Earlier this year, one of the second grade teachers approached me about an idea for an art/social studies collaboration. She had read a story to the children about a tribe which used talking sticks. She thought the students would be interested in making their own special talking sticks. This could be a great project to accompany character education on taking turns and listening.
Talking sticks have been used in native tribes of the Northwest Coast (North America) and in Western Africa. These sticks are held by the person designated to speak. The other people not holding the stick would need to stay quiet to listen. Other groups have adopted this tradition of the talking stick, including Boy Scouts and Rainbow Gatherings.
Have you read Lord of the Flies? In this novel (which is a classic and favorite of mine) the kids find a conch shell and institute the “rule of the conch.” No one can speak unless they are holding the conch shell. If I ever meet you in person (NAEA Chicago!!!!) remind me to tell you a funny conch shell story.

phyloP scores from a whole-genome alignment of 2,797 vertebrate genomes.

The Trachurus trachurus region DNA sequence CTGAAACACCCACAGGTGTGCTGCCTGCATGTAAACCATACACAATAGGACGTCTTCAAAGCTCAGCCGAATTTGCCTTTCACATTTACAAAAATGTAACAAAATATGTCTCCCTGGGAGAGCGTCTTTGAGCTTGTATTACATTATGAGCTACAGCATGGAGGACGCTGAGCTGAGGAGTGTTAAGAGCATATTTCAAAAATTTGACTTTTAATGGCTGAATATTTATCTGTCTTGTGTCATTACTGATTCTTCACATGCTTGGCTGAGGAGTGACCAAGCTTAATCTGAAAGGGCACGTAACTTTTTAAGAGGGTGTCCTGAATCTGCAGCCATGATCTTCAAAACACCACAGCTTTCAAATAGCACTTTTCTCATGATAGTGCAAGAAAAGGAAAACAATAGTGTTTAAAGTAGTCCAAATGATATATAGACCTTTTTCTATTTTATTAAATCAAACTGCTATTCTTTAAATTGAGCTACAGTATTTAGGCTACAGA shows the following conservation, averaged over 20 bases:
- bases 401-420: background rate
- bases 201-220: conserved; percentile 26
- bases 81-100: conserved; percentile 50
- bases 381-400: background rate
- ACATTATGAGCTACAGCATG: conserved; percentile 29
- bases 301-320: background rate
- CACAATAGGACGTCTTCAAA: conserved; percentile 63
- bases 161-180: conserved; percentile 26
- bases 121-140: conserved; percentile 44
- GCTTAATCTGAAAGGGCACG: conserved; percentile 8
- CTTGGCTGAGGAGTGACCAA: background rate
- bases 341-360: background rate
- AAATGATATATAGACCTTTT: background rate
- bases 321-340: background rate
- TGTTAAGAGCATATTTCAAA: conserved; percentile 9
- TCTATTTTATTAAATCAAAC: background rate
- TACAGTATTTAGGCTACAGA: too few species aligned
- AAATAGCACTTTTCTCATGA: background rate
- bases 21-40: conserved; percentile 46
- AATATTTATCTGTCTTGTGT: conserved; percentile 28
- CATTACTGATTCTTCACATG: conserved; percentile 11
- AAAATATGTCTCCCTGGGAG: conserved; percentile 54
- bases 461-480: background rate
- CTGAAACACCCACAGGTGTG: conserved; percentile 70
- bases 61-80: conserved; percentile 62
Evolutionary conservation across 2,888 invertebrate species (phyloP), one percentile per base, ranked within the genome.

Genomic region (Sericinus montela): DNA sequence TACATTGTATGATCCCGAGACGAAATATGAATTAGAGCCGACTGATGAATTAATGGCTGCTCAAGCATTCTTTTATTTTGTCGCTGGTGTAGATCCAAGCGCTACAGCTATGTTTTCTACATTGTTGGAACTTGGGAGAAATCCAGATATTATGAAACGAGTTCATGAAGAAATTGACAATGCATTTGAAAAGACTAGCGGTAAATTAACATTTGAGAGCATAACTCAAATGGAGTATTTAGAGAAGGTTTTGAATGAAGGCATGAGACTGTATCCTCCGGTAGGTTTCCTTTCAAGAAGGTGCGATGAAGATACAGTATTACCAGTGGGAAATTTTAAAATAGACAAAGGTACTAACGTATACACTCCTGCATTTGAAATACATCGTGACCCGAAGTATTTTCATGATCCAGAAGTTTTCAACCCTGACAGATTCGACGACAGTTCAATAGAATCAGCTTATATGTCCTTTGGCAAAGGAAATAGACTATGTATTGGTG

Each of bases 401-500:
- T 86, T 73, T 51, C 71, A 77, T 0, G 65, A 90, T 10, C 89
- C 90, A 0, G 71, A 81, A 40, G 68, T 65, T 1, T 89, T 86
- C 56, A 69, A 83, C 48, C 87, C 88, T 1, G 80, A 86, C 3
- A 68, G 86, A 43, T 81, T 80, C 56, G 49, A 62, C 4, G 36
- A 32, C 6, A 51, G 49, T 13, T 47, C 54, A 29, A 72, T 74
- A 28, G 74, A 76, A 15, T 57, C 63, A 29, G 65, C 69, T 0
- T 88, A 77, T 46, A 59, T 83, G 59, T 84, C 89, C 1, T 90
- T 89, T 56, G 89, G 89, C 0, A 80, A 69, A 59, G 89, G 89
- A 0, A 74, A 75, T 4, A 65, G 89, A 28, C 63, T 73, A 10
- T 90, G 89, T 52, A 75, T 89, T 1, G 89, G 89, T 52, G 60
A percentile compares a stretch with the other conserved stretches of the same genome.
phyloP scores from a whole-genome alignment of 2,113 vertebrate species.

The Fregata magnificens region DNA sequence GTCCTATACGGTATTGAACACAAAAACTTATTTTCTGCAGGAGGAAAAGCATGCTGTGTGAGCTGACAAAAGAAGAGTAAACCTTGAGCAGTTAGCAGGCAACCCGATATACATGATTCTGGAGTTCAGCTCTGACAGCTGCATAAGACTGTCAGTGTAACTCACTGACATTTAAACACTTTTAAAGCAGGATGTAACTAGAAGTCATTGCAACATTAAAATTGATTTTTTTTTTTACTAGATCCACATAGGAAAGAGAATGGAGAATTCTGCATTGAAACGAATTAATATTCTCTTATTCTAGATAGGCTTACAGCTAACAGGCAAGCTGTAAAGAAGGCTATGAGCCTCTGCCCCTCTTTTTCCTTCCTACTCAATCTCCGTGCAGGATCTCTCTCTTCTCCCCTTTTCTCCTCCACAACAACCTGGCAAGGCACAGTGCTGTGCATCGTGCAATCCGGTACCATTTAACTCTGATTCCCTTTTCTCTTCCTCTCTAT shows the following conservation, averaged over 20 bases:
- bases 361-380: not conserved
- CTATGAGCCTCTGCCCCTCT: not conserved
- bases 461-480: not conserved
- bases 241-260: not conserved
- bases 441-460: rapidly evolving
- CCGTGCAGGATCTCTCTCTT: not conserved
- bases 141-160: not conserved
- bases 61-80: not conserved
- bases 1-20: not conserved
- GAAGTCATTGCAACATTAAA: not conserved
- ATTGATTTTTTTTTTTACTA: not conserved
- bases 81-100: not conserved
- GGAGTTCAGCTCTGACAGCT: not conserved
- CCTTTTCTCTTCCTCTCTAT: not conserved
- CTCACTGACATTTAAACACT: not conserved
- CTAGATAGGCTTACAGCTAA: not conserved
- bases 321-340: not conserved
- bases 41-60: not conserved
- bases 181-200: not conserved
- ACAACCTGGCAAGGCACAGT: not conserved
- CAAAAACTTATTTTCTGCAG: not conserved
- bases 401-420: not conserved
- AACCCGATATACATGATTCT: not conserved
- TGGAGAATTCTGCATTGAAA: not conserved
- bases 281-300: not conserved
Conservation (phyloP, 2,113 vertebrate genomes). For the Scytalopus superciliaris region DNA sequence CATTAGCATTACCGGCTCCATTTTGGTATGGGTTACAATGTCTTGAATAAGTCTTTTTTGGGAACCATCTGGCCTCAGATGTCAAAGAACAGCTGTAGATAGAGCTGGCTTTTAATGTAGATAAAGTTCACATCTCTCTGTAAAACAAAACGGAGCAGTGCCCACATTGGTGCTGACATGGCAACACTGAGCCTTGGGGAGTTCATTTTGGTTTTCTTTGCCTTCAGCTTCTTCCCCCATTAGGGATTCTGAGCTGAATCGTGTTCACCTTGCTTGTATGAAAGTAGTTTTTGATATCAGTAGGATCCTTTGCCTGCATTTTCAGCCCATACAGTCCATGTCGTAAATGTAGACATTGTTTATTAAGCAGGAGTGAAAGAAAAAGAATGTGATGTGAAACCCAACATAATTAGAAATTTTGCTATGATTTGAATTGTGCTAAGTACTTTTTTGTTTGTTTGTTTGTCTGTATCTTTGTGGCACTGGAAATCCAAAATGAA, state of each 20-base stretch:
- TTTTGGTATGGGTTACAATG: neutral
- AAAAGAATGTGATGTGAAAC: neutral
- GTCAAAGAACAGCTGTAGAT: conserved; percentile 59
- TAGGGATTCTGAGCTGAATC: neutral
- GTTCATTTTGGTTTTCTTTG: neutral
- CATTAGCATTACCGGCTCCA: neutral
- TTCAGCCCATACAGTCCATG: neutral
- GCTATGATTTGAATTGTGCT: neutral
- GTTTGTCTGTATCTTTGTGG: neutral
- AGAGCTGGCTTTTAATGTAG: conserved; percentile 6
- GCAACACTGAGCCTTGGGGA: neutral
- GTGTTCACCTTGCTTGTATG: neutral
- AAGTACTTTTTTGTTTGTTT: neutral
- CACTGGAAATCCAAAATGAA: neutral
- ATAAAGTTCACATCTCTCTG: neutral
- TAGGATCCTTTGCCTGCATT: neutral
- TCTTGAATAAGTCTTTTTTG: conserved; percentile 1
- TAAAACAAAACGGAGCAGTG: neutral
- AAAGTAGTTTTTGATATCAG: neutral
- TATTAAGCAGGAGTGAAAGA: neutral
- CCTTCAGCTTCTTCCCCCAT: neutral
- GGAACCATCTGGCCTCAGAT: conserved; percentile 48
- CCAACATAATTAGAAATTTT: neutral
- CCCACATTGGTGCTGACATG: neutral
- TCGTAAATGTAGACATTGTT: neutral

So my second graders carefully looked for a stick at home and brought it in. I told kids to bring in more than one, so in case someone forgot there would be enough for everyone.
1. First they painted the sticks with acrylic paints.
2. After the paint was dry, they used a variety of materials to embellish their talking sticks. Wrapping, tying, twisting and taping to attach pieces. No glue was used. The pipe cleaners and wire were great for attaching things.
They used materials such as
I think they turned out beautiful!
For more inspiration on painting sticks, check out these beautiful ones.
The ever-talented Alisa Burke also made some gorgeous painted driftwood which look awesome as home deco and mobiles.
And these… I love love love the colors.